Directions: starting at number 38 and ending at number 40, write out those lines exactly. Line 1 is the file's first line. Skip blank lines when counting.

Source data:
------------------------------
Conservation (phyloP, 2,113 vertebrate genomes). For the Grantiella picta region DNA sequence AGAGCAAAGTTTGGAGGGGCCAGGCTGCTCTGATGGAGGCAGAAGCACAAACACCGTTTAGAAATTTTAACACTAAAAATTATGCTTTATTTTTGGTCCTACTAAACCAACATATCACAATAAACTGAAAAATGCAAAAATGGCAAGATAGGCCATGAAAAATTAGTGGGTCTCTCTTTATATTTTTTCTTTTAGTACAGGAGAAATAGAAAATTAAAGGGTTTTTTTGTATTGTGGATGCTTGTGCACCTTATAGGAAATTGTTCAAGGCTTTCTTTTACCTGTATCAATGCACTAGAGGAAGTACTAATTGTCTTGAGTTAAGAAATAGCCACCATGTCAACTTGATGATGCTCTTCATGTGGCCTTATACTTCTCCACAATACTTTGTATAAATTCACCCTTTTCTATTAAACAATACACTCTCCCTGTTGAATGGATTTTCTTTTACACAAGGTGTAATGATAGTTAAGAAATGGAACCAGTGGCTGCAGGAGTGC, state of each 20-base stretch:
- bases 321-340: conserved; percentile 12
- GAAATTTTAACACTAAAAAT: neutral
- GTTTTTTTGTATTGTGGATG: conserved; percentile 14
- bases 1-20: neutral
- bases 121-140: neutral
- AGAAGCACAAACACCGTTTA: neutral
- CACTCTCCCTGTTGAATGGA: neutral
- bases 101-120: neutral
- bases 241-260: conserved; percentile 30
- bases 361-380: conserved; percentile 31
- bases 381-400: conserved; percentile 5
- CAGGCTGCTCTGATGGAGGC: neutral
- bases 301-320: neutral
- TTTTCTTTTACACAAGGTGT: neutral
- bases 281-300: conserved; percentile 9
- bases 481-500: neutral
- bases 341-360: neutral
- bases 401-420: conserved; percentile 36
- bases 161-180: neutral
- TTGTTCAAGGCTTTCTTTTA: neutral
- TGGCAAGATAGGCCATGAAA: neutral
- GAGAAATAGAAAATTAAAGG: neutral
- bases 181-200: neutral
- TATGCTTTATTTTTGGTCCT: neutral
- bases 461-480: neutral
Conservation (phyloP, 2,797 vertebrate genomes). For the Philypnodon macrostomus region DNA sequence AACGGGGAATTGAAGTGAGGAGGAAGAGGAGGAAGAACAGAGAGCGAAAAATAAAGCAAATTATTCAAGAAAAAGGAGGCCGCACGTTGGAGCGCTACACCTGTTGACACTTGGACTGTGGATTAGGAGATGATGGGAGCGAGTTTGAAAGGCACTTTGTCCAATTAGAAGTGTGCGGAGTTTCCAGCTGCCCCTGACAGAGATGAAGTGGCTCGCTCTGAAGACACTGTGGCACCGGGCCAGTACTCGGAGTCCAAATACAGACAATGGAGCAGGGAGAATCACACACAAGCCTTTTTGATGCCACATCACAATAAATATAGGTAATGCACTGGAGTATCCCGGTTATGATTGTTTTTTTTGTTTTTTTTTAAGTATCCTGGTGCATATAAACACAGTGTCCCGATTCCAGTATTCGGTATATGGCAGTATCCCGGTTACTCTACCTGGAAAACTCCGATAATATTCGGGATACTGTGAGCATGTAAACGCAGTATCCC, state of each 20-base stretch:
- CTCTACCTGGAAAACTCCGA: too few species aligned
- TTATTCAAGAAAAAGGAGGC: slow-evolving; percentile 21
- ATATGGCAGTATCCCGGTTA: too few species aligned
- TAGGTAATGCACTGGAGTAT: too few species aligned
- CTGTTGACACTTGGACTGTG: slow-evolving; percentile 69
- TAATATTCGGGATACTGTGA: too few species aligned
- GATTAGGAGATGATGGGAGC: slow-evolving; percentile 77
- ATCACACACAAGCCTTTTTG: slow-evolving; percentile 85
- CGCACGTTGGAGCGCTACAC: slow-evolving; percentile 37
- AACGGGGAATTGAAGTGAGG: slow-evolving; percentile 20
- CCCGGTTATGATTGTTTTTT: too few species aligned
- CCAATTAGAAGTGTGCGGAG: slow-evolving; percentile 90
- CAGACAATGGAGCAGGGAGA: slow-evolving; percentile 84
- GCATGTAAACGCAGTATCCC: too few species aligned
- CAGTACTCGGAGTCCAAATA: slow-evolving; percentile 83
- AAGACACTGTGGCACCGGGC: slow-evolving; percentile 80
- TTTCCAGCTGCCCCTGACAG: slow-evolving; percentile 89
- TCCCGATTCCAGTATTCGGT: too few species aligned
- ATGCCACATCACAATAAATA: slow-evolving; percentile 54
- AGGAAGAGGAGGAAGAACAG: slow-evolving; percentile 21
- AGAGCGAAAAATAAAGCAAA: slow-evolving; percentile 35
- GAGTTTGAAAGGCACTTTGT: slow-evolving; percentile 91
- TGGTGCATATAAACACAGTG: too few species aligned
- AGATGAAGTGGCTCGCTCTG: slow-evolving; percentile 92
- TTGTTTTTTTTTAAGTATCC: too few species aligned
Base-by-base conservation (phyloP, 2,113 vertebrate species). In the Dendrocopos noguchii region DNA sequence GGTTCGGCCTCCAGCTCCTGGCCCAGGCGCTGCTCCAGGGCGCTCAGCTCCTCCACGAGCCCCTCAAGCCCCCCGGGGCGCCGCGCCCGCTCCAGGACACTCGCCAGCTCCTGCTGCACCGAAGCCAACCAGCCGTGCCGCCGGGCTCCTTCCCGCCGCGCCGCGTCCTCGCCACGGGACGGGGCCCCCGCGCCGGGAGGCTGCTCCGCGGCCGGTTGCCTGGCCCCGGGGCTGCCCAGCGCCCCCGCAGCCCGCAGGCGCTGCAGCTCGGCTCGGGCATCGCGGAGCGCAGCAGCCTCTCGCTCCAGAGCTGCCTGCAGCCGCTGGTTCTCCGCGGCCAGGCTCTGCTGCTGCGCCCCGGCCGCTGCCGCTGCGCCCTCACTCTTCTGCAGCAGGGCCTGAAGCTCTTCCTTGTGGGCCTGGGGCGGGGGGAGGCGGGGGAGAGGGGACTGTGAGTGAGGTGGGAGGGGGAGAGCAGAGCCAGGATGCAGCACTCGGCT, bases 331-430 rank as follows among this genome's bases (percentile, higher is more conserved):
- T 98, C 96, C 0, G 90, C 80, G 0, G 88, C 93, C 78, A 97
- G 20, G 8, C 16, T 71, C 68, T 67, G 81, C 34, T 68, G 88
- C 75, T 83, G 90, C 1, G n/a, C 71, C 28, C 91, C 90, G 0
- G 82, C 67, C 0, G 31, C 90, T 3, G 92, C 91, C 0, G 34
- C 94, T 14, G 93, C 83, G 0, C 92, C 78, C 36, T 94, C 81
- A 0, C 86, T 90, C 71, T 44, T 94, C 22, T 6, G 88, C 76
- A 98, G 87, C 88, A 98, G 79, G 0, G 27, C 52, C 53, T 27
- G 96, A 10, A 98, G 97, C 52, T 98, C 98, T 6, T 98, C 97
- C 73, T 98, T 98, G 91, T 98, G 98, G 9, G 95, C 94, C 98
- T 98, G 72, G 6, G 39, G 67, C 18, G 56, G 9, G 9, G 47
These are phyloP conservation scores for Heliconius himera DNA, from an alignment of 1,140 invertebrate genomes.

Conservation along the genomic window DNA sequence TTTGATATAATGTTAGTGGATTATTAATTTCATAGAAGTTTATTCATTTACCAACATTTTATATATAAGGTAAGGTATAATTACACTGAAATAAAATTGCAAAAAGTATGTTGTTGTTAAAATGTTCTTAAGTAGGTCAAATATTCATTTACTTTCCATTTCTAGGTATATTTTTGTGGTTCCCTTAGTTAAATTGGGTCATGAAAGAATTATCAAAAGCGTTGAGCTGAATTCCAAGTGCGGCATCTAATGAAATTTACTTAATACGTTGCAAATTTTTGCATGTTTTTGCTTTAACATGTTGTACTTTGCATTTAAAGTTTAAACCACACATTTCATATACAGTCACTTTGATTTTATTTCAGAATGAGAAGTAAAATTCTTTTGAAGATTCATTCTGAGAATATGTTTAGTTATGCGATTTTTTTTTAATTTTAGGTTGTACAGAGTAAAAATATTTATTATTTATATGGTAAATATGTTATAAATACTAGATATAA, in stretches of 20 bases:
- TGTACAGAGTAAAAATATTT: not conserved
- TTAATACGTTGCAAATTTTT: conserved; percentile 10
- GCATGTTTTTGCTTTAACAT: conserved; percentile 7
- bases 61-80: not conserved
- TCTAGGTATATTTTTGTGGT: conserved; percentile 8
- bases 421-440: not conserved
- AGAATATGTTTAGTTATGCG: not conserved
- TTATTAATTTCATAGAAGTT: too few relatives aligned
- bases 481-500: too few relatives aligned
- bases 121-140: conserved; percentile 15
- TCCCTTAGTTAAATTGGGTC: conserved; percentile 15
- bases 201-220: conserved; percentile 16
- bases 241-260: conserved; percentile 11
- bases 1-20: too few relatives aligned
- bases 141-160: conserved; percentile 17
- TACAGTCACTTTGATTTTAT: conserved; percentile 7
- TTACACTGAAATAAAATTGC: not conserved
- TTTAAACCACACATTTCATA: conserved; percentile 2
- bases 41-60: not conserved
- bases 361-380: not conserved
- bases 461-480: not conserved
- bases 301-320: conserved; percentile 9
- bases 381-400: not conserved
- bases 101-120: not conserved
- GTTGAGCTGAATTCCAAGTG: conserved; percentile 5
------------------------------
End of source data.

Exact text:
- CCCGGTTATGATTGTTTTTT: too few species aligned
- CCAATTAGAAGTGTGCGGAG: slow-evolving; percentile 90
- CAGACAATGGAGCAGGGAGA: slow-evolving; percentile 84